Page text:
The Path of Healing

So, now we are back home and life has resumed as normal. North-American Christmas has given way to the beautiful post-Christmas summer of Sydney: fresh, seasonal avocadoes, mangos and watermelon, along with the smell of gardenias, the ubiquitous barbecue, cold drinks and sun on skin.

Although we bathed in the peace of our time away, there is a great sense of home and rest in Sydney at this time of year; everyone is in a relaxed mood, the air is warm, the traffic light, and it’s all about relaxing and spending time with friends, for as long as we can make it last.

I love this time of year here.

Being back has had me reflecting, in a peaceful way, on the journey of the past nearly-six months; I have written about grief and all of its facets – at least, what I have been able to identify within the context of the relationship that Ngaire, our boys and I shared; I have had marvelous conversations with friends and family – life-filled conversations – that have gone deep and helped bring a measure of peace and understanding; I have sat to write many times, having experienced an aspect of pain or loss, and in the engaging, found profound, unexpected truth.

Though I don’t anticipate that this journey will ever fully end, I have found myself in a different headspace lately; some of the things of which I have been apprehensive have taken on elements of peace, and become building-blocks for the future: unexpected but deeply appreciated.

Today is Ngaire’s birthday. Birthdays in our family would normally be mini festivals that stretch over at least a few days; this was something that Ngaire instituted and perfected – an honouring of a person that would leave them in no doubt that they were loved. This practical and caring demonstration of my love is what I am unable to give today; but this now leaves me with melancholy more than pain.

Now, most of the time, when I think about Ngaire, I see her smiling, vibrant and full of life. I don’t know how or when that happened, but I am glad for it, and in many ways, feel that it happened in spite of me. This brings me to what I have really been thinking about.

It would seem pretty obvious that grief is a process that the bereaved person goes through and, no matter how well supported they are, is quite a solitary journey. It occurred to me recently however, that Ngaire has been my almost-constant companion through this process. I am coming to understand that how I thought of her through this process is an indication of what I was going through. For example, throughout much of this period, my mind has gone over and over her last weeks, particularly her last day. The pathos of her frailty and weakness has at times been overwhelming in my mind. It has screamed at my ineptitude at not being able to save her and laid bare the inadequacy of my support, provision and care for her, all of which laid an axe to the root of my perception of who I was, as a man and husband.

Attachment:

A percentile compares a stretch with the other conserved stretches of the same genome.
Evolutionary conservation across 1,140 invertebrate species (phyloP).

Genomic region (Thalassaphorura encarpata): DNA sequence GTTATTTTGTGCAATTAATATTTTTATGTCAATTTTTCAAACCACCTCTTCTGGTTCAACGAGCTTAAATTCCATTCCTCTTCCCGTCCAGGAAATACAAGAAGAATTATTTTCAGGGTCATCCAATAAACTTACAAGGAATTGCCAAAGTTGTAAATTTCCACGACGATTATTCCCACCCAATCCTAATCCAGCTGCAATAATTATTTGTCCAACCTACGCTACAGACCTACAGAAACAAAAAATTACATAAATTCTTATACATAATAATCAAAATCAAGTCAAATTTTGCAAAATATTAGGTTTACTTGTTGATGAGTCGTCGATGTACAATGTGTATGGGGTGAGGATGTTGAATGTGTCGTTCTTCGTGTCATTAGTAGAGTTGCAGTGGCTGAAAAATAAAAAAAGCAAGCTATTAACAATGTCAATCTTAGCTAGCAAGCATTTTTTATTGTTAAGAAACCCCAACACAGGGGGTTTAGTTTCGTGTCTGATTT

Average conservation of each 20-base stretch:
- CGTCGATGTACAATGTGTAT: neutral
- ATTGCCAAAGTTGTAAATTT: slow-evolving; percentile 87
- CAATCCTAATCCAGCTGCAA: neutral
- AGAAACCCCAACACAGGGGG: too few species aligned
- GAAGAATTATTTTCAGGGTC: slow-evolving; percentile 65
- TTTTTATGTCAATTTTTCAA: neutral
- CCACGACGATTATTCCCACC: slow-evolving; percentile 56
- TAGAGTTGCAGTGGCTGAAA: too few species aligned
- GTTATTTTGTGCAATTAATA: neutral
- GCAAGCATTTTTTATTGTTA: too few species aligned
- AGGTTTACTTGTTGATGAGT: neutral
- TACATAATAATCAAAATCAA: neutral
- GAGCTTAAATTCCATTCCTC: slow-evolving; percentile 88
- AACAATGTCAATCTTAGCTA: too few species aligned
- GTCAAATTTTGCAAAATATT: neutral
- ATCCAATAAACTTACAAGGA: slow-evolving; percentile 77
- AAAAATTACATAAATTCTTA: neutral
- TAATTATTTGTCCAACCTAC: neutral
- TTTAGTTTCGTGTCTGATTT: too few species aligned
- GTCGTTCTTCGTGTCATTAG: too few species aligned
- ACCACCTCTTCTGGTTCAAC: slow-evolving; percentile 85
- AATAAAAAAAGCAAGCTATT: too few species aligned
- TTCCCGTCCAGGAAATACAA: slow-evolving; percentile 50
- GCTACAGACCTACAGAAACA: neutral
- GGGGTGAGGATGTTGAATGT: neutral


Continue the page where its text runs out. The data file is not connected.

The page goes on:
Over time and particularly through our “time of peace” away over Christmas, I have been able to let go of many of these feelings. I know that there was nothing that I could have done, and now my heart is beginning to agree with my head. Now, I think far less of the tragic moments before her death and more of the happy, healthy, vibrant girl that Ngaire was for most of our life together.

People often say to someone who is bereaved, “remember the happy times – let them be a strength to you.”

I get the sentiment, but it seems to me that it would require a “short-circuiting” of the whole process of grief. One thing that I have been discovering on this journey is that the engagement is everything. Pain can be a good thing if we, with our limited, pain-minimising Western understanding, can clasp hands with our inner life and walk through the pain. It’s the old in and through.

I know there are different kinds of loss; I can’t imagine – or perhaps I can – of losing a child or another close loved one through sudden, tragic circumstances; I couldn’t begin to fathom the pain of those who lose many members of their family in a car accident, and find themselves alone in their anguish.

This I do now know: grief is the path to healing; if I do not engage in the pain and walk through it, I will become misshapen by it. I also believe that a key is the need for me to continue to give as well as receive love; in the giving, the flow of life is restored, little by little.

I don’t pretend to undertsand this whole thing; that mysterious, peaceful time overseas has brought restoration deep within, but I don’t know how or why. It is as if God, has, as I mentioned in the last blog, tied it all up and said, “Here, tuck that away. Don’t be afraid to refer to it as often as you want, but it’s gift to you will now be peace.”

Ngaire is still my companion, but now there is peace and, dare I say, even a modicum of joy for who she was. I still miss her, every day, but now I see her smiling. She was also a twin, so today is her beloved sister’s birthday too. Everyone has their journey, so we need to tread gently.

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5 thoughts on “The Path of Healing

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